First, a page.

Apartments, however, have many advantages over hotel rooms. Flats are usually less expensive than a hotel and children have more space to roam. Kitchen facilities are invaluable for those with picky eaters or food allergies. Apartments offer a more authentic glimpse into everyday life in the capital by allowing families to interact with Parisians as neighbors. I’ve had good experiences with several companies including www.parisattitude.com and www.haveninparis.com. I’ve provided a more extensive list of agencies in my book as well the questions parents must ask before renting.
Charlotte and Juliette at the Jardin
du Luxembourg gates.
Regarding places to eat, what are some quintessentially Parisian restaurants, cafes, bistros, and brasseries that are great for kids?
A: A few places come to mind. The first isn’t in the book, but we ate there this past December a couple of times. It’s historic, founded in 1791, and convenient to Jardin du Luxembourg. The staff was overwhelmingly gracious–it’s what we’ve always found when we go out as a family. I’ve taught the girls to use S’il vous plaît, Monsieur, Madame and Merci with reckless abandon, and it’s opened many doors. The waiter told me he had a “VIP” area especially for us, which meant a large booth upstairs that seated 5-6 people comfortably. Food is traditional brasserie fare–not outstanding but solid: sandwiches, salads, a warm daily special and homemade desserts. Au Petit Suisse, 16, rue Vaugirard, 6th arrondissement.
I also love the casual, organic eatery, La Ferme (55-57, rue St. Roch, 1st arr.), not far from the Opéra Garnier. Customers order at a counter or select items such as yogurt, salads and sandwiches from a self-service cooler. The tomato, spinach and goat cheese tourte is addictive, desserts and baked goods scrumptious. Brunch features items that are familiar to an American palate and is served on Sundays. There are two more locations in the 8th arrondissement.
Boulangeries (bakeries), are another convenient option for families. The biggest problem with eating in a traditional café or restaurant, with young kids especially, is the time commitment it requires––typically 90 minutes for a café and a minimum of 2-3 hours for dinner in a restaurant. Parents will see plenty of kids in cafés and bistros, but it’s still uncommon to see little ones in the city’s finer restaurants. French culture is still a relatively formal one in which children are expected to be well-behaved at the table.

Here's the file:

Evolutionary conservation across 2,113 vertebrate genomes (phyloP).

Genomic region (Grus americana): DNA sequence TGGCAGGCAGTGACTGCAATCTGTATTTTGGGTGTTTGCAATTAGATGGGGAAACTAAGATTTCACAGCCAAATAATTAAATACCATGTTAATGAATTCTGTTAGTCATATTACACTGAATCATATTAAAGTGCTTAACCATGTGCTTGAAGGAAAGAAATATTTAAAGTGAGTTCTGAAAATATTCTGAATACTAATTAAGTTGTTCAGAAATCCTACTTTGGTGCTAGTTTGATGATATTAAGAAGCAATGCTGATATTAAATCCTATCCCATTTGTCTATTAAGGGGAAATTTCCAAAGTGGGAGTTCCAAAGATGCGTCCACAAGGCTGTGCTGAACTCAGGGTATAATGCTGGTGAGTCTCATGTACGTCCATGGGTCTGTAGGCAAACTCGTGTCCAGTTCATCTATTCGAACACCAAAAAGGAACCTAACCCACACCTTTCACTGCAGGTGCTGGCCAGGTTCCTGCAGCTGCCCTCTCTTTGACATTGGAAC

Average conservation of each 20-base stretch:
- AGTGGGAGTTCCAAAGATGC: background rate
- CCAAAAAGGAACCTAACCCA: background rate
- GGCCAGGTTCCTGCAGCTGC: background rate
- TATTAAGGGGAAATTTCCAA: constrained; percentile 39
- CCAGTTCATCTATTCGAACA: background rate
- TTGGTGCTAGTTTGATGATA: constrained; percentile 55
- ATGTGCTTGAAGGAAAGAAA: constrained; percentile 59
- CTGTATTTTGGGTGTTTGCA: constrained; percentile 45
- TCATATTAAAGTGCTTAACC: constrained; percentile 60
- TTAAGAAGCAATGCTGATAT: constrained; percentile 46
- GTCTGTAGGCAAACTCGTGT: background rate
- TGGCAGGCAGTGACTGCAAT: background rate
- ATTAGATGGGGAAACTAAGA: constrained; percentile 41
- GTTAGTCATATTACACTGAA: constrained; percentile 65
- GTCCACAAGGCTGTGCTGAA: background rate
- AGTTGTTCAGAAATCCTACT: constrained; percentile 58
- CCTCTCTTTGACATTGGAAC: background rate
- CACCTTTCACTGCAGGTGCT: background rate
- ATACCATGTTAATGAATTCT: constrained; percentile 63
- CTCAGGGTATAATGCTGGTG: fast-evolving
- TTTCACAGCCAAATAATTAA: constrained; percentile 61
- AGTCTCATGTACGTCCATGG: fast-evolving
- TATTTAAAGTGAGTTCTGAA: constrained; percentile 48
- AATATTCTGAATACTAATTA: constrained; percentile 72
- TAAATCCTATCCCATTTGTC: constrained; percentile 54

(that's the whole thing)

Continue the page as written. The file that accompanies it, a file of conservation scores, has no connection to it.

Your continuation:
I usually opt for packing a picnic or finding food in a bakery at lunchtime. In addition to baked goods, most bakeries sell pre-made sandwiches, salads, quiches and pizzas that they will reheat. One of my favorites is Eric Kayser (33, rue Danielle Casanova, 1st arr., a handful of other locations throughout the city; www.maison-kayser.com). Kayser proposes fruit salad, delicious sandwiches, salads, drinks, desserts, yogurt and a variety of breads. Not to be missed: the white chocolate brioche, so incredible it’s usually sold out after lunch (3E).
I like to stop at cafés in the afternoon for a drink with my daughters when it’s not as busy (between 2pm-6pm). They love Perrier menthe (sparkling water with sweet, mint syrup) or a citron pressé (fresh, mix-it-yourself lemonade).
I am so happy that you not only include the Musée du Louvre in your book but that you also share concrete suggestions for visiting the vast museum. Can you outline here some of your advice for visiting le Louvre and other art museums in Paris as well?
A: The Louvre can be intimidating. Before we leave home, I take a virtual tour of some of the collections online with my kids. It gets them excited about seeing the art in person. Once we’ve made it to the museum, I make sure the girls have eaten something and used the bathroom before heading to the galleries. The WCs are difficult to find and it’s easy to get lost in the maze of rooms.
Parents should buy advance-purchase tickets to avoid the queues at ticket windows. In high season, the line to enter through the pyramid can be prohibitively long and visitors who have waited there must do it again once inside to buy tickets. We almost always enter through the Galérie du Carrousel at 99, rue de Rivoli. It leads through the underground shopping mall to the museum’s main hall, and there’s no queue. It’s also a good idea to visit the Louvre on days when it stays open later into the evening (all of Paris’s principal museums including Musée d’Orsay keep late hours like this one or two days a week). Jet-lagged children are awake and tourist traffic is significantly lighter, which can make all the difference.